Protecting the U.S. energy grid from cyberattack requires the migration to cutting-edge technological tools such as dark fiber and quantum computing, according to experts who spoke at a Senate Energy and Natural Resources committee hearing on Thursday.

According to Richard Raines, director of the Electrical and Electronics Systems Research Division at Oak Ridge National Laboratory, darknet systems rely on unused fiber optic cables to keep the communications of a particular electronic system off the public internet.

“Darknet is not just about moving the grid’s command and control functions off the public internet unused fiber that we have, but it’s about creating and leveraging a holistic toolkit of capabilities to make it harder for an adversary to exploit out systems,” said Raines, explaining that the grid could take advantage of existing but unused fiber to establish a darknet. “Working with our private and public partners, we envision darknet as a highly secure, resilient, and redundant communications sensing and technical assistance solution supporting all elements of the electric enterprise and its supply chain.”

Quantum computing relies on the laws of quantum mechanics, in which particles take on more than one state at a time and interact with other far away particles, to process information.

“Quantum technology uses the laws of quantum physics to generate keys that cannot be cracked. The keys are transmitted as light to optical fibers on devices in the field,” said Duncan Earl, president and chief technology officer at Qubitekk, Inc. “Quantum technology enables communications that cannot be intercepted or altered. Any attempt to do so can be immediately attempted and thwarted.”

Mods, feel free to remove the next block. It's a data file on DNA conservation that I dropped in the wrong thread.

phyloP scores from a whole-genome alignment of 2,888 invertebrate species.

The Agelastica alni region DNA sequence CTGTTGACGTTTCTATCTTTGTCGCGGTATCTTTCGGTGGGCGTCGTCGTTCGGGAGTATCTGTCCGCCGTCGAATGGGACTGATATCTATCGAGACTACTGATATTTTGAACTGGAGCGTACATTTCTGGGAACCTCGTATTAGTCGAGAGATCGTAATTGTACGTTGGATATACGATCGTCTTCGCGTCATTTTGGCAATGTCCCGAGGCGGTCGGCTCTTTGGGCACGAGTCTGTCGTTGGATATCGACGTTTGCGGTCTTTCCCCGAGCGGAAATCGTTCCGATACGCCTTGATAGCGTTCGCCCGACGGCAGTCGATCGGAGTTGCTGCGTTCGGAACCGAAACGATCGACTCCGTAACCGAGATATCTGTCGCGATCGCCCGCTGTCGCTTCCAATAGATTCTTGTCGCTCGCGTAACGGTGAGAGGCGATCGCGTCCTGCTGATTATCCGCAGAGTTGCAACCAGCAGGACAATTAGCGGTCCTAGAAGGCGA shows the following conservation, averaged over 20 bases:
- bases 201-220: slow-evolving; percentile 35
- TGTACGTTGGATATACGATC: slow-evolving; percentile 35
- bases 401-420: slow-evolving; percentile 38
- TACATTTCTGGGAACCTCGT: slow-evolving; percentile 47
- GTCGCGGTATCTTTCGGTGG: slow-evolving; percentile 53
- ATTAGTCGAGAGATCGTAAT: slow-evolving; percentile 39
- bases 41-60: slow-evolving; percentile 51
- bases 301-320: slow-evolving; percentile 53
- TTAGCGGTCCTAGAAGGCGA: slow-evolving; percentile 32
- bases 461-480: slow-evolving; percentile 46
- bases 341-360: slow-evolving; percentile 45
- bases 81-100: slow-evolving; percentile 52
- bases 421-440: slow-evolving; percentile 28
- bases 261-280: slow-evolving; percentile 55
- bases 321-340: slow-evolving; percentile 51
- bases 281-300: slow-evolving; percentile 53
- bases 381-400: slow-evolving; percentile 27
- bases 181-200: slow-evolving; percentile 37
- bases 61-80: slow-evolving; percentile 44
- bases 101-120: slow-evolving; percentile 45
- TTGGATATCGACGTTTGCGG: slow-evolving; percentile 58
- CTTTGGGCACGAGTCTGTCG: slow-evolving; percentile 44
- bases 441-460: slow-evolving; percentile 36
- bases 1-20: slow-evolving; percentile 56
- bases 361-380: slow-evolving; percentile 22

According to Earl, both quantum computing and darknet could be implemented at the same time to protect electric grid systems, but widespread adoption of these technologies will require government investment.

“It is a question of funding. The CEDS [Cybersecurity for Energy Delivery Systems] program within [the Department of Energy] is doing a great job, but they don’t really have a large enough budget to take on darknet yet. From my perspective, I think that increasing the funding to that program is an excellent thing to do right away,” said Earl.

“So one thing we could do is we could immediately appropriate the dollars to immediately begin putting in a darknet for everybody who’s connected to the grid,” said Sen. Bill Cassidy, R-La.

However, both Earl and Raines warned that, though tests of these technologies are already taking place on smaller electric grids, it could be five to 10 years before they would be fully mature.

“To speed the adoption of this technology though will require government action,” said Earl, adding that China, the EU, Australia and Canada are already experimenting with quantum computing technology. “We’re probably fourth or fifth on that list.”

“I do believe that the Department of Energy, the Department of Homeland Security and others are taking leadership within the bounds of what we are able to accomplish, what we understand that we should do,” said Zachary Tudor, associate laboratory director for national and homeland security at the Idaho National Laboratory. “But I also think that leadership understands that we can do more.”

Jessie Bur covers federal IT and management.

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